The lethal bird flu sweeping Minnesota turkey farms has touched down for the first time at a major chicken farm, an egg-laying operation in Wisconsin.
It is the first time that Wisconsin has been hit with the virus.
Also, Hormel Foods Corp. has acknowledged that highly pathogenic H5N2 flu has affected three more of its Minnesota turkey supply sites, bringing the total to seven. Minnesota is the nation's largest turkey producer, and the state's turkey growers association has put a dollar value on all flu-related turkey losses so far at $15.7 million.
Federal and Wisconsin regulators confirmed Monday the bird flu's presence in a flock of 200,000 chickens at a farm in Jefferson County, between Madison and Milwaukee in southeastern Wisconsin. In February, another strain of bird flu, H5N8, hit a California commercial chicken and duck farm with 114,000 birds.
The deadly H5N2 virus has been particularly hard on turkeys since it broke out earlier this year in the U.S. But chickens are susceptible, too, and the Upper Midwest has many commercial egg-laying farms.
Iowa is the nation's largest egg producer, while Minnesota is seventh, according to the American Egg Board, a trade group.
The bird flu is believed to be spread by waterfowl that carry the virus but don't get sick from it. The Wisconsin hen farm hit by the flu is in the same Mississippi flyway — a path for migrating ducks — that covers Minnesota.
So far, 14 Minnesota turkey farms have been hit by the bird flu, leading to the destruction of 900,000 birds. Half of those 14 Minnesota farms are tied to Hormel, owner of the well-known Jennie-O turkey brand.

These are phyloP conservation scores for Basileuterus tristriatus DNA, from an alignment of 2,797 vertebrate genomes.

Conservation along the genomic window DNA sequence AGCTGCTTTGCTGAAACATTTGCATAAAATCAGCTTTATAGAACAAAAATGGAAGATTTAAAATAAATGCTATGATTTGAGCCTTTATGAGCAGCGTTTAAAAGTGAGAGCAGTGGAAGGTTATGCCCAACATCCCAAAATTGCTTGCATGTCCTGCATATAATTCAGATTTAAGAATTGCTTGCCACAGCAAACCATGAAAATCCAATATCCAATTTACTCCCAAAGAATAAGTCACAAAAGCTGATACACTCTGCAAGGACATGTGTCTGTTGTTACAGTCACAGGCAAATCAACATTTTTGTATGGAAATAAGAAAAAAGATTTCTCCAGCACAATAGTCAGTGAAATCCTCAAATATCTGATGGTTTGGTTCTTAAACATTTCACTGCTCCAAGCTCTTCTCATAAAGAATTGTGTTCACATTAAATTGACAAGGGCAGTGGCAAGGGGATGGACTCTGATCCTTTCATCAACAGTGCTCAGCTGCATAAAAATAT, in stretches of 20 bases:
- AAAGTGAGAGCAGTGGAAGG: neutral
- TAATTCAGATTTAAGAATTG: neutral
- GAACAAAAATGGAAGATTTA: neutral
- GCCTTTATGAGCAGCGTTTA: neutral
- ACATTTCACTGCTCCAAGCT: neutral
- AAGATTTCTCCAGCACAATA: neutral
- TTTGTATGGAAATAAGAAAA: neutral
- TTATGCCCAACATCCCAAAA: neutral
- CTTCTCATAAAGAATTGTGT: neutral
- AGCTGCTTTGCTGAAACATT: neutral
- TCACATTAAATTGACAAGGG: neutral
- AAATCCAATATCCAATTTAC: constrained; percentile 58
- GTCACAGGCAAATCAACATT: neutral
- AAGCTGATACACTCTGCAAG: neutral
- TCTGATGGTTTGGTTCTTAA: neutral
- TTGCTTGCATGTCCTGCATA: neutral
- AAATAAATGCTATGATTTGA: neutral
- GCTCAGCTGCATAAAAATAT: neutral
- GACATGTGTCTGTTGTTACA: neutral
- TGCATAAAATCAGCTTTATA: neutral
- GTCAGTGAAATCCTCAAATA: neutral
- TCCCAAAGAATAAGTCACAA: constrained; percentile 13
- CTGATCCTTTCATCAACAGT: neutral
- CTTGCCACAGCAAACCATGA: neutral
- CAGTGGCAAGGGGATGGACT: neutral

Farms in Lyon and Cottonwood counties — both announced on Friday to have been struck by the flu — are independent farms that supply birds to Hormel. A contract farm raises company-owned turkeys and uses company-owned feed. A stricken farm in Watonwan County, also revealed Friday, is directly owned by Hormel.
One other Hormel-owned farm, a massive operation with 310,000 birds in Meeker County, also has been devastated by H5N2. Hormel relies on Minnesota and Wisconsin for its turkeys. Still, the number of birds killed makes up only a small percentage of Jennie-O's production, the company says on its website.
Minnesota annually produces about 46 million turkeys.
The H5N2 bird flu has also been reported in three commercial turkey flocks in South Dakota and one in North Dakota.
Nobody has gotten sick from the bird flu as it has spread through the United States over the past five months. Health officials say the virus does not pose a food safety risk; affected birds are killed and don't enter the food system.